Mummy Berry Forecast 2017 - #2

Wednesday, April 26, 2017

A quick reminder that primary infection of mummy berry disease in highbush blueberry requires three conditions to be met:

  1. Inoculum presence – mature sporulating apothecia cups;
  2. Susceptible bud development stage – vegetative buds have 5 mm of green tissue exposed and flower bud scales are separating (F2 stage);
  3. Suitable weather conditions – long wet periods at relatively warm temperatures.
On Tuesday April 25 we found a few dried up initials but no apothecia cups, and as such no inoculum at this time.  However, if we get rain, initials will likely continue to grow, or new ones will emerge.


Flower buds at F2 (bud scales separating)
There is a report from South West Nova Scotia that some varieties are at the 40% F2 stage. I have no reported fields in Central Nova Scotia that are at the 40% F2 stage. However, with the forecast of warm weather for the next several days, growers should begin monitoring their fields to determine the level of bud development.  Bud development differs greatly from one area to another, so growers must take the time to inspect their own fields and have the fields sprayed at the proper time.


Correct timing of the first spray is critically important for good control. Treatments should not be considered until greater than 40% of the fruit buds are past the F2 stage and there is no need to spray if you have no history of mummy berry disease on your farm. For more information and pictures refer to “Management of Mummy Berry in Highbush Blueberry”.

Table 1. Wetting duration (in hours) associated with mummy berry infection at different air temperatures in Nova Scotia, Canada (Data from Paul Hildebrand and Rick Delbridge).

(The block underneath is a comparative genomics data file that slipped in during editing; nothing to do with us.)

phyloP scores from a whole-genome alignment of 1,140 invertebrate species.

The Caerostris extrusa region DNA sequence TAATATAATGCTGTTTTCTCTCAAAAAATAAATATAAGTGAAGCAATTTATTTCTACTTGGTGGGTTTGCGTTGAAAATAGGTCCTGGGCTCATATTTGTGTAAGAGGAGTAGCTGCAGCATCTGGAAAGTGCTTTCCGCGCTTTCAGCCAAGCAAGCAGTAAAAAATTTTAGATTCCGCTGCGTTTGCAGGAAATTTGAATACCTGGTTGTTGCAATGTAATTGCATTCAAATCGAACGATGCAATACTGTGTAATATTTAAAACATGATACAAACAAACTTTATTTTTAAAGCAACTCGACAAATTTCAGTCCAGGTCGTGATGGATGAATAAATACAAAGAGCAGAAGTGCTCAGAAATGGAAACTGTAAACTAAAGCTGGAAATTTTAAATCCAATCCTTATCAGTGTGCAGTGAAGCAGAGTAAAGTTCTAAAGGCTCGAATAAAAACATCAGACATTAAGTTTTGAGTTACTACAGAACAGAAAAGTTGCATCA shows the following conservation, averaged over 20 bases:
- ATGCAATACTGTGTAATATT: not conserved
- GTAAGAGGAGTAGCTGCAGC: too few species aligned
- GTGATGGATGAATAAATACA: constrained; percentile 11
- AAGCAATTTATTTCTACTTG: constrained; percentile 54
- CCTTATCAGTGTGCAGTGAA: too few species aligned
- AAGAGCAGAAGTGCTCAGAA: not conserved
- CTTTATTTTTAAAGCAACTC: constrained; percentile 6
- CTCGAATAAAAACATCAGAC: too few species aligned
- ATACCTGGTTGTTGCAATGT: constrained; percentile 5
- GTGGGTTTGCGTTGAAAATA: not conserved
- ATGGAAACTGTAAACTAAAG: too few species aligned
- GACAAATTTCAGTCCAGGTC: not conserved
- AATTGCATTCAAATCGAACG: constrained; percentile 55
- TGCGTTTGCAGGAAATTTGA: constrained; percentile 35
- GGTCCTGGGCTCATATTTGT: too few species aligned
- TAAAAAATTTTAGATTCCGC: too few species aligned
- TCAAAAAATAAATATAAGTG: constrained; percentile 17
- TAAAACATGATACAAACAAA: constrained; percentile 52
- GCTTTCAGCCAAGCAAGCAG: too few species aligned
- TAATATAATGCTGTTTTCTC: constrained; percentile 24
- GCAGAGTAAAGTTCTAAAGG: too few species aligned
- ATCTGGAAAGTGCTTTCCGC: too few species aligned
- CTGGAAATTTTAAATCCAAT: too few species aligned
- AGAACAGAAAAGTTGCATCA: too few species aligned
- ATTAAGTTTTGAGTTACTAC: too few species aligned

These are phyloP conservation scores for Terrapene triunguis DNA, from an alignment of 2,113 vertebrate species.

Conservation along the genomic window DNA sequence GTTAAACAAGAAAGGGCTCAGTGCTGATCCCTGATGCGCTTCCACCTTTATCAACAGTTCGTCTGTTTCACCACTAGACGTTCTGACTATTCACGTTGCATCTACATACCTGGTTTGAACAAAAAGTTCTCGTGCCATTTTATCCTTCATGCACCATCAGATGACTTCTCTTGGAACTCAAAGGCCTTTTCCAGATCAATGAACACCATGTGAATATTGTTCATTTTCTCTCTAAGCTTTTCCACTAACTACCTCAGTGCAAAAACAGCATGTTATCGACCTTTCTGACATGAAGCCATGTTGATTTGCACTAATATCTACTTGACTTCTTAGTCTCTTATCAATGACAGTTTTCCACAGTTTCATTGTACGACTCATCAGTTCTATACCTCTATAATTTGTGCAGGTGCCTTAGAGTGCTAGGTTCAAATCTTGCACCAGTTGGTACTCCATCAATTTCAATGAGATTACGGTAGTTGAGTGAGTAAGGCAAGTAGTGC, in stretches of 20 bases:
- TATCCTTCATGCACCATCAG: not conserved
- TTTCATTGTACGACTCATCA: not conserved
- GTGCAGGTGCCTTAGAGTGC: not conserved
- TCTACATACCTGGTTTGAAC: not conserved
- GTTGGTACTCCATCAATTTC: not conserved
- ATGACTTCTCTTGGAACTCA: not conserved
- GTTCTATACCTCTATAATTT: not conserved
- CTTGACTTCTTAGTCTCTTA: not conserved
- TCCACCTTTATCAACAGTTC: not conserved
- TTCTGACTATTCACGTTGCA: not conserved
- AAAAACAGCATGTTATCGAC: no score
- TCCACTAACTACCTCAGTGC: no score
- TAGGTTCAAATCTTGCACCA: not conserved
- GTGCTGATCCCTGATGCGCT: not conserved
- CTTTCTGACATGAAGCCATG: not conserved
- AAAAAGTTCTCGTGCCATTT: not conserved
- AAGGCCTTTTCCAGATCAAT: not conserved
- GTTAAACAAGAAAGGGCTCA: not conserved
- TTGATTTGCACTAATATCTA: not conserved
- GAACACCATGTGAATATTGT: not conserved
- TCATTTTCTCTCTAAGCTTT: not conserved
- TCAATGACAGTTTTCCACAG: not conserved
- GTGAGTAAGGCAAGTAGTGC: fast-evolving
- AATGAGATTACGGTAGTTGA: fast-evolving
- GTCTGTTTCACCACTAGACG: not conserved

Note that several fungicides registered for mummy berry disease (eg. Topas) have what is referred to as “back-action” activity and can effectively control an infection if applied within 72 hours of the beginning of the infection period. For a complete list of registered products please refer to “Highbush Blueberry Insect and DiseaseManagement Schedule”.

Finally, please remember that the observations and recommendations above are derived from data collected in Kings County, Nova Scotia and may not be applicable to your location. If you are to the south and/or west of Kings County you may well be ahead in development and if you are located to the east of the Valley you will generally be later. This forecast is to be used a guide only for mummy berry disease management in Nova Scotia. 

Look for the next update late in the afternoon on Friday, April 28th.

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